A group of retired nurses who have used the mail to keep in touch for almost 60 years are expressing thanks to the Postal Service after the organization recovered a missing binder that contained their most recent letters.
The 23 nurses have written to each other regularly since graduating in 1961 from a nursing school in Lincoln, NE. They keep their most recent letters in a large binder that is shipped through Priority Mail from one classmate to the next.
Upon receiving the binder, each nurse removes her previous letter and inserts a new one, along with photos of her grandchildren and great-grandchildren. The binder is then shipped to the next classmate on the list.
It generally takes 12-18 months for the binder to make its way to each nurse, then the process begins again.
Recently, though, the package that was supposed to contain the binder was empty when it arrived at the home of one of the nurses. After USPS was contacted, employees investigated and determined that the package had become damaged in transit and the binder had become separated from the box.
About two weeks later, the Postal Service recovered the binder and delivered it to Ann Kirk, a Lincoln resident who is listed on the cover as the contact.
Verla Wilson, a Bellwood, NE, resident who participates in the letter-writing exchange, said she appreciated that USPS recovered the binder.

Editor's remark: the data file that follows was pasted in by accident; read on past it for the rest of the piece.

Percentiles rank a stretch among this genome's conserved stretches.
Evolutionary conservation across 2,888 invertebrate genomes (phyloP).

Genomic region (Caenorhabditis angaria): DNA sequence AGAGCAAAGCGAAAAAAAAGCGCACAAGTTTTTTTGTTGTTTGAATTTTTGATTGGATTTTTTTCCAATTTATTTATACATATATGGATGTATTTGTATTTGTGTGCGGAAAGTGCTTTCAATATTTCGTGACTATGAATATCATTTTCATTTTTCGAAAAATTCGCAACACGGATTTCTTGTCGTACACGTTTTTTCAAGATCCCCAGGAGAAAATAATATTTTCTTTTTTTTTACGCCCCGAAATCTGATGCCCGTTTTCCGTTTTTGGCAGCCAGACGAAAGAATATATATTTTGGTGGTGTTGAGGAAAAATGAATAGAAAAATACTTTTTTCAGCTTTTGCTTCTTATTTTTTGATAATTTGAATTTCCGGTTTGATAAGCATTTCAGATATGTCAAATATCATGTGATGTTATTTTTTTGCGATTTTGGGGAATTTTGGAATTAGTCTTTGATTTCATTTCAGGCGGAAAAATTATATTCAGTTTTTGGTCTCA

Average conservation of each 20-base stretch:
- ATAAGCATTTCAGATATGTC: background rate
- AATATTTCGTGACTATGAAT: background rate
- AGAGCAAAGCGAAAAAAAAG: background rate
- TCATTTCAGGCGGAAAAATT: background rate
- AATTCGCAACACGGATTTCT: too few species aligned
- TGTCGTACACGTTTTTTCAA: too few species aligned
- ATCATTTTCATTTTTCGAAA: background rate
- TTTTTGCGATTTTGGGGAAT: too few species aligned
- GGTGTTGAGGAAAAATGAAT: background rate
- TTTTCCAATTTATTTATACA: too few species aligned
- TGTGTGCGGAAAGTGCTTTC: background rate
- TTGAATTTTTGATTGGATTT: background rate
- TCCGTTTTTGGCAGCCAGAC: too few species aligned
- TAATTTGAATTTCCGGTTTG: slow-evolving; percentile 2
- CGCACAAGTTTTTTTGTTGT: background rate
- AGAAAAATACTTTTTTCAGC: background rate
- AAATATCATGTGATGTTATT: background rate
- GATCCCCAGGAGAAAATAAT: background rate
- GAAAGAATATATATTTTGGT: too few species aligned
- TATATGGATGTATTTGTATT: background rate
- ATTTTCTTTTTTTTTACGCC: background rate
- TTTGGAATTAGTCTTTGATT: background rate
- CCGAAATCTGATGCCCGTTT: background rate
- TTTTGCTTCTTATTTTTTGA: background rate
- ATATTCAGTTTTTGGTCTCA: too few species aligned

“Our letters are priceless,” Wilson said, adding that she is “dependent on and grateful for our little town’s Post Office.”
The nurses, most of whom are in their 80s, have been through lots of ups and downs over the years. Nine classmates who once participated in the letter exchange have died, although the surviving members include loving tributes to them in the binder.
The nurses plan to attend their 60th class reunion in Lincoln next year — if it’s safe to do so. Until then, they’ll keep writing their “round robin” letters.
Merrily Schmid, a USPS retail associate at the Bellwood Post Office who helped Wilson transcribe the saga of the missing binder for posterity, praised the women for their devotion to the mail.
“You just don’t see people corresponding that way anymore,” she said.
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